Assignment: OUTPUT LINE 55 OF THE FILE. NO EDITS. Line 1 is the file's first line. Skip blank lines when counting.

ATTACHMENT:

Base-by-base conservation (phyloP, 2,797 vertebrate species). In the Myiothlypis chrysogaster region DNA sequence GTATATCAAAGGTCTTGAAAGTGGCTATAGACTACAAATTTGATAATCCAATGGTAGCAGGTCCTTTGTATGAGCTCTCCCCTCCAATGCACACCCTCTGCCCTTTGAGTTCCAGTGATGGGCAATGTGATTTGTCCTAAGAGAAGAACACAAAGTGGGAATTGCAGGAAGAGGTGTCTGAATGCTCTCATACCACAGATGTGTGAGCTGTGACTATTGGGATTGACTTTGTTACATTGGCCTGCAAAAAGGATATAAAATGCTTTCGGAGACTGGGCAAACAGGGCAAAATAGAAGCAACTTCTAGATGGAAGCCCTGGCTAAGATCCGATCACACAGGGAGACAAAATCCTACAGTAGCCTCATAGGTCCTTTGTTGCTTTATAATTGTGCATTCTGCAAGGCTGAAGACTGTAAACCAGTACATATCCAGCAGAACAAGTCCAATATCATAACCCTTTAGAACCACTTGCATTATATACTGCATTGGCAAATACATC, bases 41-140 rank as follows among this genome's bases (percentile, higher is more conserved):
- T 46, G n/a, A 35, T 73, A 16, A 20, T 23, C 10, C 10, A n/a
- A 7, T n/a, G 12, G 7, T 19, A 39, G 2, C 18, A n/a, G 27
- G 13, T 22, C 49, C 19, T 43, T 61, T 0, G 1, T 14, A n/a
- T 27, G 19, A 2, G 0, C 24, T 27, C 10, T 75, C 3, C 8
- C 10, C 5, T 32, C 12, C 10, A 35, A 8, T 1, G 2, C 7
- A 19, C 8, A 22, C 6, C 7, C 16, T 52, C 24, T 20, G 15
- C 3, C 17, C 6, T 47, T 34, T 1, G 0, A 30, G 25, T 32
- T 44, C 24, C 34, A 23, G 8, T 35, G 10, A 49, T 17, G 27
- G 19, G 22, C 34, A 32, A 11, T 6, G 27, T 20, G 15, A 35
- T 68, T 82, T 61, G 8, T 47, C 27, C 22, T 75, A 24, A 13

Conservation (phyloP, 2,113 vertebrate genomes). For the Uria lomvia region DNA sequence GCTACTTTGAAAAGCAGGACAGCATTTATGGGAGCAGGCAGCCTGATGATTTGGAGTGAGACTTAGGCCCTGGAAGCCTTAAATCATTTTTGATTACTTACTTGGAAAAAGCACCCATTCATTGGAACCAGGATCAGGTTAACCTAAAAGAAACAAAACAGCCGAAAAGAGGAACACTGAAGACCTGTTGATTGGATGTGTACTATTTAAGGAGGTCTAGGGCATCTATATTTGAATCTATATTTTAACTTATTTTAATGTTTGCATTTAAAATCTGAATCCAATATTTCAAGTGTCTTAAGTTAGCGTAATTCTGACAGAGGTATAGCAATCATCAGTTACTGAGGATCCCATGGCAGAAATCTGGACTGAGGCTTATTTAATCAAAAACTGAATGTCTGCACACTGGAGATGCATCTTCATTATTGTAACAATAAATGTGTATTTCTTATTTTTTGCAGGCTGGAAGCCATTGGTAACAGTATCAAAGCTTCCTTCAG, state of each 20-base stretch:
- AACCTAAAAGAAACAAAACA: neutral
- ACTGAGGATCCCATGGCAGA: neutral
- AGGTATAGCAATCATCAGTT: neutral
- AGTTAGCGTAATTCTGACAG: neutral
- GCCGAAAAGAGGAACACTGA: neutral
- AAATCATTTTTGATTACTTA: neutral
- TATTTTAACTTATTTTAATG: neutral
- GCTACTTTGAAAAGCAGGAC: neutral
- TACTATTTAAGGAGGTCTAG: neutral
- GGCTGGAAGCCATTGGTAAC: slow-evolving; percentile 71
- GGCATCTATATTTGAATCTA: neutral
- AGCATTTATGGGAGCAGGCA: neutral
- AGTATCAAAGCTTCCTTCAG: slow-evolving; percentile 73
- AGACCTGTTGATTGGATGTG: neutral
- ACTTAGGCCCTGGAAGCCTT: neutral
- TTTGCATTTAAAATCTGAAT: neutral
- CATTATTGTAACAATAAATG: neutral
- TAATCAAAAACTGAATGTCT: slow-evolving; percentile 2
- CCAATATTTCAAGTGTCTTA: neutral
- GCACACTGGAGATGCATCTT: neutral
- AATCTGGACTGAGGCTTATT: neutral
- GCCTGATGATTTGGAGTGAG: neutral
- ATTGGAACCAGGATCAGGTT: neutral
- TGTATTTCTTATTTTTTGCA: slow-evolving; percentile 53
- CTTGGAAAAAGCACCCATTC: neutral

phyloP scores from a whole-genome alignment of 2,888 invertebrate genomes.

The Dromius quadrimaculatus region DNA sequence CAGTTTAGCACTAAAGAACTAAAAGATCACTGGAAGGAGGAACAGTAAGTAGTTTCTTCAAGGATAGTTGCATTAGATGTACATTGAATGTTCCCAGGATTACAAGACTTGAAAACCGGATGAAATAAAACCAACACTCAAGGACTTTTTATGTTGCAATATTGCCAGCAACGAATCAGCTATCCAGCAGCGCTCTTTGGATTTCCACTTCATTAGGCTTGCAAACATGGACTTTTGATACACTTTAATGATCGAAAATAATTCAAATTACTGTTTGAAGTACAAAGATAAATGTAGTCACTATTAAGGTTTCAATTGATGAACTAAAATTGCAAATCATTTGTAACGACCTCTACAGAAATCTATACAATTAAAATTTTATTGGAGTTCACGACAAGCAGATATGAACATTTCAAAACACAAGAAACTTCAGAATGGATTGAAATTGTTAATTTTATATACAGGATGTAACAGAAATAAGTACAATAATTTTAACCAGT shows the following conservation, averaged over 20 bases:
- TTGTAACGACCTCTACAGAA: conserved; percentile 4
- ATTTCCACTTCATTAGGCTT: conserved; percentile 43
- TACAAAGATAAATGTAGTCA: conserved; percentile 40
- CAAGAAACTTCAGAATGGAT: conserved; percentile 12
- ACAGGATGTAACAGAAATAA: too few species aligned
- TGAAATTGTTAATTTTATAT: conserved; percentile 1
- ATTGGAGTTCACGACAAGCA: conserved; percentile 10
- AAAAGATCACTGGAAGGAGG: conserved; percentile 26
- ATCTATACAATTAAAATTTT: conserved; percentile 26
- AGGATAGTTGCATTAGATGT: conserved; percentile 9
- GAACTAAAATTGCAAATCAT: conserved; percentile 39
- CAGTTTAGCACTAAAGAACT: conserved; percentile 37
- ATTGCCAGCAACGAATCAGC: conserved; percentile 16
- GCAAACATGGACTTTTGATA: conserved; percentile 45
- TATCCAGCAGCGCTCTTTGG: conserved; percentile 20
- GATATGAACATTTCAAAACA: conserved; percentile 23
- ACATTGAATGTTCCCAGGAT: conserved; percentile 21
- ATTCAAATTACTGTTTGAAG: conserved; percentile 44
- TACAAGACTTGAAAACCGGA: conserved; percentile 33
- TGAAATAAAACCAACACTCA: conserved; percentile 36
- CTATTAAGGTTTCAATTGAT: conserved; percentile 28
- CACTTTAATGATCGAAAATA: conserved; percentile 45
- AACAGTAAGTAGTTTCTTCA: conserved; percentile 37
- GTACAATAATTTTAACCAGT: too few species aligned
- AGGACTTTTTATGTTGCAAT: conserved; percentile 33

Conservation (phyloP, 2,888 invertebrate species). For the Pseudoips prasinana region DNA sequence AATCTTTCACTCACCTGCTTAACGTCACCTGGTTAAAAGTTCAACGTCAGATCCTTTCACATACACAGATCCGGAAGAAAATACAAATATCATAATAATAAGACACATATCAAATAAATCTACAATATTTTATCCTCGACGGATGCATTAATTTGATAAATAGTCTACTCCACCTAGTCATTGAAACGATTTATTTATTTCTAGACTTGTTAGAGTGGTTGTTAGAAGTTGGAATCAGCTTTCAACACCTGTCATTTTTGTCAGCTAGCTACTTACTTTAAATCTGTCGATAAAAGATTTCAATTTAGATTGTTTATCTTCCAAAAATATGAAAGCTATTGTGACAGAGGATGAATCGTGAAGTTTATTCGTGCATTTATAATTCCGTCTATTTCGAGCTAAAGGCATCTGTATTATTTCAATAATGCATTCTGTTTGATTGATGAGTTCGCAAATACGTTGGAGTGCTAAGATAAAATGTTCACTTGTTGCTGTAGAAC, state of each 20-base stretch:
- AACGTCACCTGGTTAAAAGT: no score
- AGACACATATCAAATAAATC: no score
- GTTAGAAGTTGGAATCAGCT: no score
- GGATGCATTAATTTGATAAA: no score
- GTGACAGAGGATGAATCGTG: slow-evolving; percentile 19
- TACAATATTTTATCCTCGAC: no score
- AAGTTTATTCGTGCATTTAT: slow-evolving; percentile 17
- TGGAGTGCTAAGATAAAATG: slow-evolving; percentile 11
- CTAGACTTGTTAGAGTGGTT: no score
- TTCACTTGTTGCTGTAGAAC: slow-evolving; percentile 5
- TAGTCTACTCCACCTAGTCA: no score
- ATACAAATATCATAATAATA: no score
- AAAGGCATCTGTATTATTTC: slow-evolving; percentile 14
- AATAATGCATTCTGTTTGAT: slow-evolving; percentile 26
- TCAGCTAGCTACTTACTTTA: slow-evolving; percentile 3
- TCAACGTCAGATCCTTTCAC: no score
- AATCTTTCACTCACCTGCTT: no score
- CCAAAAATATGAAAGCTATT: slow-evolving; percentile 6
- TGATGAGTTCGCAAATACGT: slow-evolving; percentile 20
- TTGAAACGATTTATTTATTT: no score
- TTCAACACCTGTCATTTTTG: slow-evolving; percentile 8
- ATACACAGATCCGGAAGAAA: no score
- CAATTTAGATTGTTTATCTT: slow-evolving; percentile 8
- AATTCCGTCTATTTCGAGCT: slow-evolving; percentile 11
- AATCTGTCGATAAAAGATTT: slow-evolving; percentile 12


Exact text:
- GATATGAACATTTCAAAACA: conserved; percentile 23